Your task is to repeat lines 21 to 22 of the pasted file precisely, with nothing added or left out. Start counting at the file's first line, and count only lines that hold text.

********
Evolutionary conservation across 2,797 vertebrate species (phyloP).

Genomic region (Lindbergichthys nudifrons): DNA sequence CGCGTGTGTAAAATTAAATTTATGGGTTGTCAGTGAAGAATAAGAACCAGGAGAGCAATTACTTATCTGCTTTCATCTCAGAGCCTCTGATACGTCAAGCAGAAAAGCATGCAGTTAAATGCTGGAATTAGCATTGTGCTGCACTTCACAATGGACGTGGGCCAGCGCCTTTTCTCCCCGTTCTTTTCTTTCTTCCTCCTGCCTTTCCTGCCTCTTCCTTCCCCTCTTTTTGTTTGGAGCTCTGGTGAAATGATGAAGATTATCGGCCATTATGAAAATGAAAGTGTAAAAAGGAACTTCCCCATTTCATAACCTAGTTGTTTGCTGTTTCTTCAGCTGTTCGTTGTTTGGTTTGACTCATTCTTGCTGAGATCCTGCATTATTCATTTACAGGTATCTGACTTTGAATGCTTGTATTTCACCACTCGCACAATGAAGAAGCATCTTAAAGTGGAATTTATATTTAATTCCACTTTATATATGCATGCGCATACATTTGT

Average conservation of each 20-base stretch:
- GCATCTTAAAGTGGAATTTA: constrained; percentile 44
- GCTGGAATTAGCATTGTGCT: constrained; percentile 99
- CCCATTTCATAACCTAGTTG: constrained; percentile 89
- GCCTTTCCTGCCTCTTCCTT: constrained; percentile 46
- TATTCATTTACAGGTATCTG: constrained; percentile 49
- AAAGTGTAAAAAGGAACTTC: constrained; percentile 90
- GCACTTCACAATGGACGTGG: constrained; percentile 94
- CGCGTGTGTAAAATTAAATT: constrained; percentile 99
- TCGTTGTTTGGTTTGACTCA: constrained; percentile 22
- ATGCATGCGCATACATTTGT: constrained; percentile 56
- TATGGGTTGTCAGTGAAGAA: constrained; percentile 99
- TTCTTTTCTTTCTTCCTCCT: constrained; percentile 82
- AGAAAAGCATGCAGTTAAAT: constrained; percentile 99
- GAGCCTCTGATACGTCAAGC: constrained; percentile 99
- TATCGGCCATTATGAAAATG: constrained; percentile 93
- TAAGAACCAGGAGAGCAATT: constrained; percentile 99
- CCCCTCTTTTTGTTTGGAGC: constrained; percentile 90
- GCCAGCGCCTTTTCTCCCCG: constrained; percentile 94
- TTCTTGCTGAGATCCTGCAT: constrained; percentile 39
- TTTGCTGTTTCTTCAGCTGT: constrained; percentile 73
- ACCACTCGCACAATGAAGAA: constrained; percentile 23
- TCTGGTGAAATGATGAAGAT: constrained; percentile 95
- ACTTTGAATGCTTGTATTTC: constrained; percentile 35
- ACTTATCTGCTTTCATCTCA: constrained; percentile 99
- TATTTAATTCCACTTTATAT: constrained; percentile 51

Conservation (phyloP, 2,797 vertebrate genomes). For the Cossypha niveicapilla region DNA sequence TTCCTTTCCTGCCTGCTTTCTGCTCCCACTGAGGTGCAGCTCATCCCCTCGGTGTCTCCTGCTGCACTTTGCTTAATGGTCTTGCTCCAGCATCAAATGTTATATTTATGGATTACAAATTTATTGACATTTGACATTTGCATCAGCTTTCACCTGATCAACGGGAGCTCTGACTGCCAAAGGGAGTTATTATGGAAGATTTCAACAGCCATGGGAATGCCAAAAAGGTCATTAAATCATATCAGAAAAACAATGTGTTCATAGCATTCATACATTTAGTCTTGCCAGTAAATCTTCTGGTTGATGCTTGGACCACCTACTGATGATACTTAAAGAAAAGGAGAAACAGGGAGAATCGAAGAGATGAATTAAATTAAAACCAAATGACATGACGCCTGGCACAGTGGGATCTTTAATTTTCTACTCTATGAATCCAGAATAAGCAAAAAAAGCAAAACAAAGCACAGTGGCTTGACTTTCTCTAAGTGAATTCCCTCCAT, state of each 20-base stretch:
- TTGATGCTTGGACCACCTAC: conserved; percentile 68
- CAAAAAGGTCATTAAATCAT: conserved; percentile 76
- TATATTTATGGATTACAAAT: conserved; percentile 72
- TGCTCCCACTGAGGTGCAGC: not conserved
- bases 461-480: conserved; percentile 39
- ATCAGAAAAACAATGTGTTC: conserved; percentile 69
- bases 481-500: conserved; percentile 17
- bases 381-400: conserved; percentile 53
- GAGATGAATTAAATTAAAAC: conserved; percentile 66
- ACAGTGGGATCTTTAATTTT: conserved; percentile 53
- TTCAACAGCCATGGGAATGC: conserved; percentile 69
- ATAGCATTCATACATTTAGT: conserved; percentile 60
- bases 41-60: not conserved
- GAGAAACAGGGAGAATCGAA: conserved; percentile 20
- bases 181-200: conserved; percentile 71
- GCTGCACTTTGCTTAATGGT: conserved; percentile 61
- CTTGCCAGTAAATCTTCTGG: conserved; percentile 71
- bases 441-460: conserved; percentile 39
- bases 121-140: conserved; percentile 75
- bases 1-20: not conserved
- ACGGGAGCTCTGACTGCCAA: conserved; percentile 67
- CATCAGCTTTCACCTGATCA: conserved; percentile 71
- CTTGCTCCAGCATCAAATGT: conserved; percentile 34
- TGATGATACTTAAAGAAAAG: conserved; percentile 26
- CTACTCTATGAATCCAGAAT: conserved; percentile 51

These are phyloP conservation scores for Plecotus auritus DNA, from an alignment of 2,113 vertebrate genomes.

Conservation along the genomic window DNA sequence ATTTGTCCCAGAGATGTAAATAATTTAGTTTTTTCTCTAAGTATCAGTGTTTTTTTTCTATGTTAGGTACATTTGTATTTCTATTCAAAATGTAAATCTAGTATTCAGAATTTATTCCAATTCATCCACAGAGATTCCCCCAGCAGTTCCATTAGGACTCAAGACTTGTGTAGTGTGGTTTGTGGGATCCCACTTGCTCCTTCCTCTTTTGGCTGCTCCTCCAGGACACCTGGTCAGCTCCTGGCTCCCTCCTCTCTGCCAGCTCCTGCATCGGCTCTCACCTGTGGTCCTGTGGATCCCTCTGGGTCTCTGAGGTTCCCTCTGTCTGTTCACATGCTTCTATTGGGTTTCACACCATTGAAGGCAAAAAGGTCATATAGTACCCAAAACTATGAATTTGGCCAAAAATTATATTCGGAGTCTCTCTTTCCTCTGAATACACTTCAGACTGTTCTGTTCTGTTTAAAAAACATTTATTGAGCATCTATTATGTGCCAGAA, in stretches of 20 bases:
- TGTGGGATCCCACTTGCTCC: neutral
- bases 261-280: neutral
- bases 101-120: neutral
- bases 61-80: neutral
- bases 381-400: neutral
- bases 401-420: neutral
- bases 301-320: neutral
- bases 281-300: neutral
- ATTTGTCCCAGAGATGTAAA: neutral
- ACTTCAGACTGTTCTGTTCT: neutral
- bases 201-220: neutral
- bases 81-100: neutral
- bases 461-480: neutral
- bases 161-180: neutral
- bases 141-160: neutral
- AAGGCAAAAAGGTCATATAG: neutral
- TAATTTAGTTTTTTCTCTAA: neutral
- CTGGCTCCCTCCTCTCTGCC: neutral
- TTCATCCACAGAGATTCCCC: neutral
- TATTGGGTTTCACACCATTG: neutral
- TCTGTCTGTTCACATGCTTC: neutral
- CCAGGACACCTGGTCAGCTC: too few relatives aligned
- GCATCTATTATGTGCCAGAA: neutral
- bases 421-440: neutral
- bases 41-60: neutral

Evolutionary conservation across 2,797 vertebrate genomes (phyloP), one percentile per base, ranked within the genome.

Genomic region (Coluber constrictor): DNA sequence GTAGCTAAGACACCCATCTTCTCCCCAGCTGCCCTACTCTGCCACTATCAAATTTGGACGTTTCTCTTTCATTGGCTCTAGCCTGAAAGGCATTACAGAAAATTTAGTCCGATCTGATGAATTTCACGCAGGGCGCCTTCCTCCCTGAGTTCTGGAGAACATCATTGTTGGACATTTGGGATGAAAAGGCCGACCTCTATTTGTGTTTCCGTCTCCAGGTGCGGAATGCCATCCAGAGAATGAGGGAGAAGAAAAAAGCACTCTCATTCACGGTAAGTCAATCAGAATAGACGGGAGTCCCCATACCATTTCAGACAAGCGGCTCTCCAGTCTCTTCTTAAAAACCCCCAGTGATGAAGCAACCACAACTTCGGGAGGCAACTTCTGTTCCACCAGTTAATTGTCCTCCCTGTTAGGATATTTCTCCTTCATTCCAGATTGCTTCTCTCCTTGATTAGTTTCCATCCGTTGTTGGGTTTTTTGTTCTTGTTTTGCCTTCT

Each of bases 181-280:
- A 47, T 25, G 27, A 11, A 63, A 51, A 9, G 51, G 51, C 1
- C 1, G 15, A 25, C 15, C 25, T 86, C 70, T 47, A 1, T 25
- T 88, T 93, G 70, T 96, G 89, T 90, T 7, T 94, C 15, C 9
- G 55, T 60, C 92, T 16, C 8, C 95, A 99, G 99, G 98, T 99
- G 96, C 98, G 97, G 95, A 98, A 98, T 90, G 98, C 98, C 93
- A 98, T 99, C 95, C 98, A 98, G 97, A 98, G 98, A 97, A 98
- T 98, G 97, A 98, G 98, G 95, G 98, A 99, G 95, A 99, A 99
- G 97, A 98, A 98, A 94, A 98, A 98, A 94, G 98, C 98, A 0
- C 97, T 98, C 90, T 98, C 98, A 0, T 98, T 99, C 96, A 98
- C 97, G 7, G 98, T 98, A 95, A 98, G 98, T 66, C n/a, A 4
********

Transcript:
- GCCAGCGCCTTTTCTCCCCG: constrained; percentile 94
- TTCTTGCTGAGATCCTGCAT: constrained; percentile 39